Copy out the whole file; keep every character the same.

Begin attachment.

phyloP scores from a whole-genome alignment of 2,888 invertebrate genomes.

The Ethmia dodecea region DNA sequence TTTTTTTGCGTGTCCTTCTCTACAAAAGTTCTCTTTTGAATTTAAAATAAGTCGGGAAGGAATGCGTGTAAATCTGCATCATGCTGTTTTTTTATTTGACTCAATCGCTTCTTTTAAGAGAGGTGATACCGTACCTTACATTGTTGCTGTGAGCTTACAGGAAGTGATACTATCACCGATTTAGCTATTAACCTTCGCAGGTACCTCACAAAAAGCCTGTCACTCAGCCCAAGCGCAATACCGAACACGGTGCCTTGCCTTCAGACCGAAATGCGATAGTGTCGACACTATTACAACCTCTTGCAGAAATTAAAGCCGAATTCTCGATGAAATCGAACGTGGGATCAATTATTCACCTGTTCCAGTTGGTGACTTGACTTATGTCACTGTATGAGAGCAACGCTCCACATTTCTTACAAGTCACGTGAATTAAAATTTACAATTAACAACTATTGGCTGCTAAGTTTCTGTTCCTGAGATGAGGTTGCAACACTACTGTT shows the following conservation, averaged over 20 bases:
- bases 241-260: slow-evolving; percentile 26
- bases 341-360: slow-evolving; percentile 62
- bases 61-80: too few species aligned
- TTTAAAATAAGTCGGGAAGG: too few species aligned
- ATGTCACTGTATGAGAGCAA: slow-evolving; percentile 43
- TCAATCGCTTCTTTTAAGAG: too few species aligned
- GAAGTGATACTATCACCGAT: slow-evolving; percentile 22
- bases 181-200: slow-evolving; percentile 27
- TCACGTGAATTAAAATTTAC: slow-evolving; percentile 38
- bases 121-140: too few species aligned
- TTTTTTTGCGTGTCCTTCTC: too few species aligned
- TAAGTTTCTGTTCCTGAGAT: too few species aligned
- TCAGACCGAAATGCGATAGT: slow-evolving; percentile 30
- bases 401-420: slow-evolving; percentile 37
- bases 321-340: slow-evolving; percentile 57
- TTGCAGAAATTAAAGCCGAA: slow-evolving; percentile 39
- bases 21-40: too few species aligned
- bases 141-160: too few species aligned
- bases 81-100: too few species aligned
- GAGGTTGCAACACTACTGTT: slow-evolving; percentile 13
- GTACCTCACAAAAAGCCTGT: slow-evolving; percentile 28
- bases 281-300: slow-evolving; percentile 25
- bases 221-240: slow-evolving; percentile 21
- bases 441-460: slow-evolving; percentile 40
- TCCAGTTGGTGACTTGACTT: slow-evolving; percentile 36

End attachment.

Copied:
phyloP scores from a whole-genome alignment of 2,888 invertebrate genomes.

The Ethmia dodecea region DNA sequence TTTTTTTGCGTGTCCTTCTCTACAAAAGTTCTCTTTTGAATTTAAAATAAGTCGGGAAGGAATGCGTGTAAATCTGCATCATGCTGTTTTTTTATTTGACTCAATCGCTTCTTTTAAGAGAGGTGATACCGTACCTTACATTGTTGCTGTGAGCTTACAGGAAGTGATACTATCACCGATTTAGCTATTAACCTTCGCAGGTACCTCACAAAAAGCCTGTCACTCAGCCCAAGCGCAATACCGAACACGGTGCCTTGCCTTCAGACCGAAATGCGATAGTGTCGACACTATTACAACCTCTTGCAGAAATTAAAGCCGAATTCTCGATGAAATCGAACGTGGGATCAATTATTCACCTGTTCCAGTTGGTGACTTGACTTATGTCACTGTATGAGAGCAACGCTCCACATTTCTTACAAGTCACGTGAATTAAAATTTACAATTAACAACTATTGGCTGCTAAGTTTCTGTTCCTGAGATGAGGTTGCAACACTACTGTT shows the following conservation, averaged over 20 bases:
- bases 241-260: slow-evolving; percentile 26
- bases 341-360: slow-evolving; percentile 62
- bases 61-80: too few species aligned
- TTTAAAATAAGTCGGGAAGG: too few species aligned
- ATGTCACTGTATGAGAGCAA: slow-evolving; percentile 43
- TCAATCGCTTCTTTTAAGAG: too few species aligned
- GAAGTGATACTATCACCGAT: slow-evolving; percentile 22
- bases 181-200: slow-evolving; percentile 27
- TCACGTGAATTAAAATTTAC: slow-evolving; percentile 38
- bases 121-140: too few species aligned
- TTTTTTTGCGTGTCCTTCTC: too few species aligned
- TAAGTTTCTGTTCCTGAGAT: too few species aligned
- TCAGACCGAAATGCGATAGT: slow-evolving; percentile 30
- bases 401-420: slow-evolving; percentile 37
- bases 321-340: slow-evolving; percentile 57
- TTGCAGAAATTAAAGCCGAA: slow-evolving; percentile 39
- bases 21-40: too few species aligned
- bases 141-160: too few species aligned
- bases 81-100: too few species aligned
- GAGGTTGCAACACTACTGTT: slow-evolving; percentile 13
- GTACCTCACAAAAAGCCTGT: slow-evolving; percentile 28
- bases 281-300: slow-evolving; percentile 25
- bases 221-240: slow-evolving; percentile 21
- bases 441-460: slow-evolving; percentile 40
- TCCAGTTGGTGACTTGACTT: slow-evolving; percentile 36